More recently I’ve switched to ESlint. It seems to identify more issues and formatting problems than before, is easy to configure, and is also extensible.
I’m gradually tweaking an ESlint configuration file that somewhat matches the WordPress coding standards (with some of my own amendments), and thought I’d release it here:
It’s not perfect yet by any means, so make of it what you can. Hopefully it will improve with time.
Noticed this on the Redirection plugin page:
That’s over a million downloads. Crazy.
I’ve been tidying the plugin up a bit in 2.2.14, with the aim of simplifying things in 2.3 (available from SVN trunk). Give it a test if you have the time.
14.7% of the top million websites in the world, up from 8.5%, and the latest data show 22 out of every 100 new active domains in the US are running WordPress.Matt Mullenweg, 2011
That’s quite some reach! Better get a few of those plugins updated…
Another small plugin, this one renames media files that have been uploaded through WordPress. Although you can rename the title of an image, the underlying file still has the original filename (
IMG_1234.jpg, for example). This plugin ensures that the filename changes along with the title.
Rename Media plugin.
One of the widgets that I’ve had running on this blog since before widgets existed (in WordPress land, anyway) is an ‘extended comments’ area. This is similar to the default comments widget, but shows more detail.
I’ve packaged it up and made it available in the WordPress.org plugin directory, naturally called Extended Comments Widget.
Following on from updating some of my older plugins, there are some updates to HTML Purified:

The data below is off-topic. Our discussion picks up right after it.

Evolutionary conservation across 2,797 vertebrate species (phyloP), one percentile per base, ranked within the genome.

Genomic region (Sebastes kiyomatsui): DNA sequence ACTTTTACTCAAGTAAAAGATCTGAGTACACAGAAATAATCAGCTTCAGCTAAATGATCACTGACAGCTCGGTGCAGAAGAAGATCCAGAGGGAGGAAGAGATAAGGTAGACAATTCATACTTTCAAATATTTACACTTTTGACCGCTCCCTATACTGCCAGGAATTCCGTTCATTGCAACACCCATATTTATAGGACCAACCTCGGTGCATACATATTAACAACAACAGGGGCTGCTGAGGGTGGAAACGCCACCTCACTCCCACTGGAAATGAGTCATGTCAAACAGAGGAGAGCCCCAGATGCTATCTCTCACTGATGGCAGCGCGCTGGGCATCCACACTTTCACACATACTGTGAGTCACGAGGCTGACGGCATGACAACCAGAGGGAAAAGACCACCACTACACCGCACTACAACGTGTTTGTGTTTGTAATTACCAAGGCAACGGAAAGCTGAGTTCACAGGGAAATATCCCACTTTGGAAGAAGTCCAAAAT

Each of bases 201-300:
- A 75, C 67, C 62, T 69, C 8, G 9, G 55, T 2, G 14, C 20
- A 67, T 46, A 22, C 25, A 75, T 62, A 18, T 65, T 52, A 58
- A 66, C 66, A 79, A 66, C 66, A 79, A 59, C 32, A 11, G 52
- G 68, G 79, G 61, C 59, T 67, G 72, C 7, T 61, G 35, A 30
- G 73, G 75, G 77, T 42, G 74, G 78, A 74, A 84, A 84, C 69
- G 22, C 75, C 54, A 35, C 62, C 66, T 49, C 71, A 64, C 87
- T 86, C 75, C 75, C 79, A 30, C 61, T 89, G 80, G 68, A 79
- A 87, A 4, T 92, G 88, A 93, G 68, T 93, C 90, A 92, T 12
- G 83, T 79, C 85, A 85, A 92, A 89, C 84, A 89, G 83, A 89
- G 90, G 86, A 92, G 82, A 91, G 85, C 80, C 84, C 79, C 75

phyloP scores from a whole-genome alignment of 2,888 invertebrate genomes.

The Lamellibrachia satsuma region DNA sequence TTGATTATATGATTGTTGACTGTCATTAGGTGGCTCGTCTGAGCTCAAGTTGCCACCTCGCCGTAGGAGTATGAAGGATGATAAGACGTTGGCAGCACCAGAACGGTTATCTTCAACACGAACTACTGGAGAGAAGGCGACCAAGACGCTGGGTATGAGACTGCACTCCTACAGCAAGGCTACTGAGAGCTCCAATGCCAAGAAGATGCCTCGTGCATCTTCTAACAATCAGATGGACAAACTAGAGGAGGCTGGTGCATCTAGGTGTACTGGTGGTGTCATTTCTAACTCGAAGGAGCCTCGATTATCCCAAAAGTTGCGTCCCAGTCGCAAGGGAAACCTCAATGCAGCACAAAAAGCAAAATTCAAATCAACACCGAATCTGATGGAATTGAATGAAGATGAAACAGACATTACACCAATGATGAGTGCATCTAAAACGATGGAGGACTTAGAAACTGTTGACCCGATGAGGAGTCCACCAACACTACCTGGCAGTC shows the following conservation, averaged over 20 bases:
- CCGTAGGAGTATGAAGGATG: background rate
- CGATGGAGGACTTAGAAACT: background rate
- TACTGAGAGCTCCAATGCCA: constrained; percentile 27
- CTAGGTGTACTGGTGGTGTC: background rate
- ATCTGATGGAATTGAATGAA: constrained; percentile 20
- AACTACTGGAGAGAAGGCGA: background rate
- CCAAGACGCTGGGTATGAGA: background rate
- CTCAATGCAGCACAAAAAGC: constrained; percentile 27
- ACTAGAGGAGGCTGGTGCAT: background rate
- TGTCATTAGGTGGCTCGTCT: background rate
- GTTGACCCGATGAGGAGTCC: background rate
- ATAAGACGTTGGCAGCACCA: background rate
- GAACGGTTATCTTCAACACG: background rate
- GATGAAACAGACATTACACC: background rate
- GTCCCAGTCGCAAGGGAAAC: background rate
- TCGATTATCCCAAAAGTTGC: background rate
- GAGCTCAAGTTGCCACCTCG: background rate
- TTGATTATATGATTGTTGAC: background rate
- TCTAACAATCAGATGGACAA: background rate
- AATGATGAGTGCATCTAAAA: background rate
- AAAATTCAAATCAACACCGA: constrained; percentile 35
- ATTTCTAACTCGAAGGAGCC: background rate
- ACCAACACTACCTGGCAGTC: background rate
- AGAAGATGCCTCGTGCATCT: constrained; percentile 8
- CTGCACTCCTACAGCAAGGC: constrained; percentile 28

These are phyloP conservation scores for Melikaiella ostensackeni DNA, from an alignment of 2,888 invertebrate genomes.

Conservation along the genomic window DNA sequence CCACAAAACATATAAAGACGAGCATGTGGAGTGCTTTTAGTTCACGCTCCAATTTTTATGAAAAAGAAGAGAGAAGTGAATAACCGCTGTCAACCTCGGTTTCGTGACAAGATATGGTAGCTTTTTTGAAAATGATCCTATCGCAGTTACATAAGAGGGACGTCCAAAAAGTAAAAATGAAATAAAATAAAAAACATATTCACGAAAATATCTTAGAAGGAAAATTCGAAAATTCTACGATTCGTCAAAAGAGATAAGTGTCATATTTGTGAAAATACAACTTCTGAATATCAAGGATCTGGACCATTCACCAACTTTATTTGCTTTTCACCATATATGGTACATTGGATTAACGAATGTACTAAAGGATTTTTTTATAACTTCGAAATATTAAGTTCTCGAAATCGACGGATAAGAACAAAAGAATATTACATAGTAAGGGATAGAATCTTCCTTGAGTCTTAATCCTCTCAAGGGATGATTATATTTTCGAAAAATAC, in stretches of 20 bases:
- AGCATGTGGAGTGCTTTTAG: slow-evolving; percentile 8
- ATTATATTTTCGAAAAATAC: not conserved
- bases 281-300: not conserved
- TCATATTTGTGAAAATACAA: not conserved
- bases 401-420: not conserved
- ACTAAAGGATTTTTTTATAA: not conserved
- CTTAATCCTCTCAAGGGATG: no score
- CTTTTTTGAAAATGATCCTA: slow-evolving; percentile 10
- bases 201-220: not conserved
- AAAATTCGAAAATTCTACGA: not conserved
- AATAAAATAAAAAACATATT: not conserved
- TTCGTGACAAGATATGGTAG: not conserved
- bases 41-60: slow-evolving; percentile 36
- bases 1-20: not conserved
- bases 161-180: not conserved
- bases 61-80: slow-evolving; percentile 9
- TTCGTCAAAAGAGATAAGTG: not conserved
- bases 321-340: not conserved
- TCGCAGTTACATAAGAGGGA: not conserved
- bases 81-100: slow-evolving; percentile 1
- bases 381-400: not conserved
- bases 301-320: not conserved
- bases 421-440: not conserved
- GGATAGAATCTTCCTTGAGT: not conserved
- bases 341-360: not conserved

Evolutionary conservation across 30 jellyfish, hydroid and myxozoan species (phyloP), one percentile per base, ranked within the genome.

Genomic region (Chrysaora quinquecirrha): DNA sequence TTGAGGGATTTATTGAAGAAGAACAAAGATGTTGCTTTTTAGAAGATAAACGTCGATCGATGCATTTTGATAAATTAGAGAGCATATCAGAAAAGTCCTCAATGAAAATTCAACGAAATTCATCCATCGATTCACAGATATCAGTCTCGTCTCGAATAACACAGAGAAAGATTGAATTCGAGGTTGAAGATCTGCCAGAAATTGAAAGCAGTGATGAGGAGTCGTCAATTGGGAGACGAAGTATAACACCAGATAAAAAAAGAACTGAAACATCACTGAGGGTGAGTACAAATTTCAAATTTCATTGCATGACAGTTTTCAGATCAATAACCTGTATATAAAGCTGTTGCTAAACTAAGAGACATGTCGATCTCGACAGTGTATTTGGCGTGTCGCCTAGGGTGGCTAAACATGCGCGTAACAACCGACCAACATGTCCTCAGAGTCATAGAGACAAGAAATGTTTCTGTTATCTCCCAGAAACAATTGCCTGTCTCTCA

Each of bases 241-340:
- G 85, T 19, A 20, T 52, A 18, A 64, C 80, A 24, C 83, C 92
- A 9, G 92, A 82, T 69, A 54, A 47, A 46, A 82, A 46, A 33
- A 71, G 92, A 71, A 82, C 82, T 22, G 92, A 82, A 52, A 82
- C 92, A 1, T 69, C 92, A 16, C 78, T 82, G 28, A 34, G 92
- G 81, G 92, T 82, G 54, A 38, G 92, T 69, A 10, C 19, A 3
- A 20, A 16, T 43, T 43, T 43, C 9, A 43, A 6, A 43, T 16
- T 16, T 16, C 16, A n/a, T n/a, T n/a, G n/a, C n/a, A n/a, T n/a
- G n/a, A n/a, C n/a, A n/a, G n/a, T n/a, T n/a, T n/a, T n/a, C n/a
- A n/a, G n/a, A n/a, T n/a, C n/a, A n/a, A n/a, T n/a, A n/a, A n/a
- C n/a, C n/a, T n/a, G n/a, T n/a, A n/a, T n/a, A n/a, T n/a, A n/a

- PHP5 only
- Update to HTML Purifier 4.2.0
- Add German
- Add Dutch
Also AJAX Calendar gets an update:
- WordPress 2.9+ only
- No external JS or CSS needed
- Fixes category issues
So my second plugin update in a week, quite a record this year! This time it’s one of the oldest plugins on this site (the readme.txt file said it worked on WordPress 1.3) – PageView.
Enough people were still writing in, all asking the same question – can I make it borderless. Now you can. The plugin has taken a leap into 3.0 and uses the shortcode API, and strips out the stuff that wasn’t being used, while adding a bunch more flexibility.
I’ve just committed a new version of Redirection to trunk on the WordPress.org plugin repository. This isn’t available for auto-download just yet as I want to make sure any problems are ironed out. If you’re a willing test subject then I’d very much appreciate any feedback. The code is running on this site and hasn’t melted anything (yet).
There is little visible difference between 2.2 and 2.1.29, but internally there has been a big cleanup. Large amounts of compatibility code has been cleared away, some of it going all the way back to WordPress 2.3. I’ve optimized the database where possible, and hopefully fixed the annoying bug that surfaced when WordPress 3.0 came out (automatically redirecting your home page is not so good!)
Anyway, the changelog for this version is as follows:
- Add Dutch translation
- WordPress 2.9+ only – cleaned up all the old cruft
- Better new-install process
- Upgrades from 1.0 of Redirection no longer supported
- Optimized DB tables
You can grab the new version from SVN:
If you have time there’s a short survey in the plugin that asks a few questions about how you use it. My aim is to simplify it and focus on the things people actually use, and the only way to do that is find out. You can also take part in the survey directly.
I’ve been using YARPP (Yet Another Related Posts Plugin) for some time to add a short list of related links to the end of all posts on this site. The plugin works great, and is written by the capable Mitcho (who gave a very good presentation at WordCamp San Francisco).
I was thinking about the post thumbnail feature of WordPress and wondered if I could get thumbnails to appear instead of text links. A bit of searching later and it seems I wasn’t the only one to think of this, but I thought I’d give my take on it, and explain how I ended up with something that looks like this:
Continue reading “Related Thumbnails with YARPP”
A very curious thing. Someone has registered a domain with the name of one of my plugins, copied the content from the plugin page onto a WordPress blog on the site, and then added a load of adverts.
If that isn’t irritating enough, they appear on the first page of a Google search for the plugin (thankfully at the bottom).